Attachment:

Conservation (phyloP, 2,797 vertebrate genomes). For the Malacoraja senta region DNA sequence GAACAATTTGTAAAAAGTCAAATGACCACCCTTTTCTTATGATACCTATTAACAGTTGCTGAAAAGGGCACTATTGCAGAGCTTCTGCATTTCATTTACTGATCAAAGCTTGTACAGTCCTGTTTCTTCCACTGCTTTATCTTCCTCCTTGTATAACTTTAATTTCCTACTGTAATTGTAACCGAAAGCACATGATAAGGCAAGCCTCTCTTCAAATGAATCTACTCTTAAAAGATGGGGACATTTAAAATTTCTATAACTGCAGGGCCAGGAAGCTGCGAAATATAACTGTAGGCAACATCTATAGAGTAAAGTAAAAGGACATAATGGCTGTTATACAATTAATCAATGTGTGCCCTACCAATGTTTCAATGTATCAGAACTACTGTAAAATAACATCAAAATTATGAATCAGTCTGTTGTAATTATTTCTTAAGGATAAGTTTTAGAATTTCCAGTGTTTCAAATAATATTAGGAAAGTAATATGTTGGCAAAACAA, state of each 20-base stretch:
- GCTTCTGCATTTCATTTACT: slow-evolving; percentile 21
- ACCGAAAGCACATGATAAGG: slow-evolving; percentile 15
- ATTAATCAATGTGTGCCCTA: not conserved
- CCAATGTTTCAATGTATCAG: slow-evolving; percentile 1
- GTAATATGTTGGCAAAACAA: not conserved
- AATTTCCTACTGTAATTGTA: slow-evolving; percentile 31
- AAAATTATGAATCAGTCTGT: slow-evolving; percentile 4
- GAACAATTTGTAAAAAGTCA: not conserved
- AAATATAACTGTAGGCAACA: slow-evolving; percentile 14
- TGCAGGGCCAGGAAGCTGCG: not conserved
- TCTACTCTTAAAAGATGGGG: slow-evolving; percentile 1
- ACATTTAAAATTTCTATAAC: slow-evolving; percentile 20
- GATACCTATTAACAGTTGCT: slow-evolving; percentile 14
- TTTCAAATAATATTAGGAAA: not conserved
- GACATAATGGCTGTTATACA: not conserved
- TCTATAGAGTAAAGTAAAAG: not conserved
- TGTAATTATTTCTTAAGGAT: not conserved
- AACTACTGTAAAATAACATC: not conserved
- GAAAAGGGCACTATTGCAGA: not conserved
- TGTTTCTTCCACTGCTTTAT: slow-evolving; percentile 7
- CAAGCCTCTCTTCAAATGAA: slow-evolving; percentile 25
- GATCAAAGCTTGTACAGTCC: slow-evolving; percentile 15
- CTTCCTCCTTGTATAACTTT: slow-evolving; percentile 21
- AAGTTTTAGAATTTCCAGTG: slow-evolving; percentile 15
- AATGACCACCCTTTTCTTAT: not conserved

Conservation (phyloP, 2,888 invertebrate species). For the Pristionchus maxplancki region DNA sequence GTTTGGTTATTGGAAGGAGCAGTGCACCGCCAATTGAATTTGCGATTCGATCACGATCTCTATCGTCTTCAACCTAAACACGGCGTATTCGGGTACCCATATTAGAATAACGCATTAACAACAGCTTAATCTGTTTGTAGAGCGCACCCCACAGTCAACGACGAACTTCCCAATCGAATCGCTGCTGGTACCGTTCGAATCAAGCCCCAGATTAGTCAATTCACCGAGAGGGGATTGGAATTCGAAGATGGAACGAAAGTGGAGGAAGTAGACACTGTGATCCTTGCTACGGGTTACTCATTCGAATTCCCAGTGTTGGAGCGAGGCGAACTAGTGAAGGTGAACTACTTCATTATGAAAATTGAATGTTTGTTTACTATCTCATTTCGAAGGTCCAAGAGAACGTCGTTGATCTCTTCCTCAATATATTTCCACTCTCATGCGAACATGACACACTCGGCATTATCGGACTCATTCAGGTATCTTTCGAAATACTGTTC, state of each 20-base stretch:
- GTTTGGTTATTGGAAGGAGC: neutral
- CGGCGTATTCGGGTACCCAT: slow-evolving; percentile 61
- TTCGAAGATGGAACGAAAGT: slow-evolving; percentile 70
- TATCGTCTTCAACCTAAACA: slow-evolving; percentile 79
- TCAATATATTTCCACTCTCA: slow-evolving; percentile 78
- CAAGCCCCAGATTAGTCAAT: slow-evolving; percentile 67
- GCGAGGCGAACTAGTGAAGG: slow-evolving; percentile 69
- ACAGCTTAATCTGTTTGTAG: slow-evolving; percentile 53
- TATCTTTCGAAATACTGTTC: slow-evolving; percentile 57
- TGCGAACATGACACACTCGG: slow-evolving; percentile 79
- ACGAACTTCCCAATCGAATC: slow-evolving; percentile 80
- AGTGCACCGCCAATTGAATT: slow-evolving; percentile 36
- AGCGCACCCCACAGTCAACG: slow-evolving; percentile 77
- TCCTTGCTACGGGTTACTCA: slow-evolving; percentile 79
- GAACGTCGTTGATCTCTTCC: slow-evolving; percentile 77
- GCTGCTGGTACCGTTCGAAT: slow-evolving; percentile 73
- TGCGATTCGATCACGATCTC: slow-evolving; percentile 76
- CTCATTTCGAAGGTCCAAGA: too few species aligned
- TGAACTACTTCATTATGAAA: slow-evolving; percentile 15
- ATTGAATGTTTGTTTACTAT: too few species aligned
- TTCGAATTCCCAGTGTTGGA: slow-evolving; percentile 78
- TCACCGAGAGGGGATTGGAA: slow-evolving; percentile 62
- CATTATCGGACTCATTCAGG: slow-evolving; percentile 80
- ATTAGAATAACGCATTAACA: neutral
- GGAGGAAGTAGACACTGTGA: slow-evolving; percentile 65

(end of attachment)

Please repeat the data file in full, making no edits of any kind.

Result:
Conservation (phyloP, 2,797 vertebrate genomes). For the Malacoraja senta region DNA sequence GAACAATTTGTAAAAAGTCAAATGACCACCCTTTTCTTATGATACCTATTAACAGTTGCTGAAAAGGGCACTATTGCAGAGCTTCTGCATTTCATTTACTGATCAAAGCTTGTACAGTCCTGTTTCTTCCACTGCTTTATCTTCCTCCTTGTATAACTTTAATTTCCTACTGTAATTGTAACCGAAAGCACATGATAAGGCAAGCCTCTCTTCAAATGAATCTACTCTTAAAAGATGGGGACATTTAAAATTTCTATAACTGCAGGGCCAGGAAGCTGCGAAATATAACTGTAGGCAACATCTATAGAGTAAAGTAAAAGGACATAATGGCTGTTATACAATTAATCAATGTGTGCCCTACCAATGTTTCAATGTATCAGAACTACTGTAAAATAACATCAAAATTATGAATCAGTCTGTTGTAATTATTTCTTAAGGATAAGTTTTAGAATTTCCAGTGTTTCAAATAATATTAGGAAAGTAATATGTTGGCAAAACAA, state of each 20-base stretch:
- GCTTCTGCATTTCATTTACT: slow-evolving; percentile 21
- ACCGAAAGCACATGATAAGG: slow-evolving; percentile 15
- ATTAATCAATGTGTGCCCTA: not conserved
- CCAATGTTTCAATGTATCAG: slow-evolving; percentile 1
- GTAATATGTTGGCAAAACAA: not conserved
- AATTTCCTACTGTAATTGTA: slow-evolving; percentile 31
- AAAATTATGAATCAGTCTGT: slow-evolving; percentile 4
- GAACAATTTGTAAAAAGTCA: not conserved
- AAATATAACTGTAGGCAACA: slow-evolving; percentile 14
- TGCAGGGCCAGGAAGCTGCG: not conserved
- TCTACTCTTAAAAGATGGGG: slow-evolving; percentile 1
- ACATTTAAAATTTCTATAAC: slow-evolving; percentile 20
- GATACCTATTAACAGTTGCT: slow-evolving; percentile 14
- TTTCAAATAATATTAGGAAA: not conserved
- GACATAATGGCTGTTATACA: not conserved
- TCTATAGAGTAAAGTAAAAG: not conserved
- TGTAATTATTTCTTAAGGAT: not conserved
- AACTACTGTAAAATAACATC: not conserved
- GAAAAGGGCACTATTGCAGA: not conserved
- TGTTTCTTCCACTGCTTTAT: slow-evolving; percentile 7
- CAAGCCTCTCTTCAAATGAA: slow-evolving; percentile 25
- GATCAAAGCTTGTACAGTCC: slow-evolving; percentile 15
- CTTCCTCCTTGTATAACTTT: slow-evolving; percentile 21
- AAGTTTTAGAATTTCCAGTG: slow-evolving; percentile 15
- AATGACCACCCTTTTCTTAT: not conserved

Conservation (phyloP, 2,888 invertebrate species). For the Pristionchus maxplancki region DNA sequence GTTTGGTTATTGGAAGGAGCAGTGCACCGCCAATTGAATTTGCGATTCGATCACGATCTCTATCGTCTTCAACCTAAACACGGCGTATTCGGGTACCCATATTAGAATAACGCATTAACAACAGCTTAATCTGTTTGTAGAGCGCACCCCACAGTCAACGACGAACTTCCCAATCGAATCGCTGCTGGTACCGTTCGAATCAAGCCCCAGATTAGTCAATTCACCGAGAGGGGATTGGAATTCGAAGATGGAACGAAAGTGGAGGAAGTAGACACTGTGATCCTTGCTACGGGTTACTCATTCGAATTCCCAGTGTTGGAGCGAGGCGAACTAGTGAAGGTGAACTACTTCATTATGAAAATTGAATGTTTGTTTACTATCTCATTTCGAAGGTCCAAGAGAACGTCGTTGATCTCTTCCTCAATATATTTCCACTCTCATGCGAACATGACACACTCGGCATTATCGGACTCATTCAGGTATCTTTCGAAATACTGTTC, state of each 20-base stretch:
- GTTTGGTTATTGGAAGGAGC: neutral
- CGGCGTATTCGGGTACCCAT: slow-evolving; percentile 61
- TTCGAAGATGGAACGAAAGT: slow-evolving; percentile 70
- TATCGTCTTCAACCTAAACA: slow-evolving; percentile 79
- TCAATATATTTCCACTCTCA: slow-evolving; percentile 78
- CAAGCCCCAGATTAGTCAAT: slow-evolving; percentile 67
- GCGAGGCGAACTAGTGAAGG: slow-evolving; percentile 69
- ACAGCTTAATCTGTTTGTAG: slow-evolving; percentile 53
- TATCTTTCGAAATACTGTTC: slow-evolving; percentile 57
- TGCGAACATGACACACTCGG: slow-evolving; percentile 79
- ACGAACTTCCCAATCGAATC: slow-evolving; percentile 80
- AGTGCACCGCCAATTGAATT: slow-evolving; percentile 36
- AGCGCACCCCACAGTCAACG: slow-evolving; percentile 77
- TCCTTGCTACGGGTTACTCA: slow-evolving; percentile 79
- GAACGTCGTTGATCTCTTCC: slow-evolving; percentile 77
- GCTGCTGGTACCGTTCGAAT: slow-evolving; percentile 73
- TGCGATTCGATCACGATCTC: slow-evolving; percentile 76
- CTCATTTCGAAGGTCCAAGA: too few species aligned
- TGAACTACTTCATTATGAAA: slow-evolving; percentile 15
- ATTGAATGTTTGTTTACTAT: too few species aligned
- TTCGAATTCCCAGTGTTGGA: slow-evolving; percentile 78
- TCACCGAGAGGGGATTGGAA: slow-evolving; percentile 62
- CATTATCGGACTCATTCAGG: slow-evolving; percentile 80
- ATTAGAATAACGCATTAACA: neutral
- GGAGGAAGTAGACACTGTGA: slow-evolving; percentile 65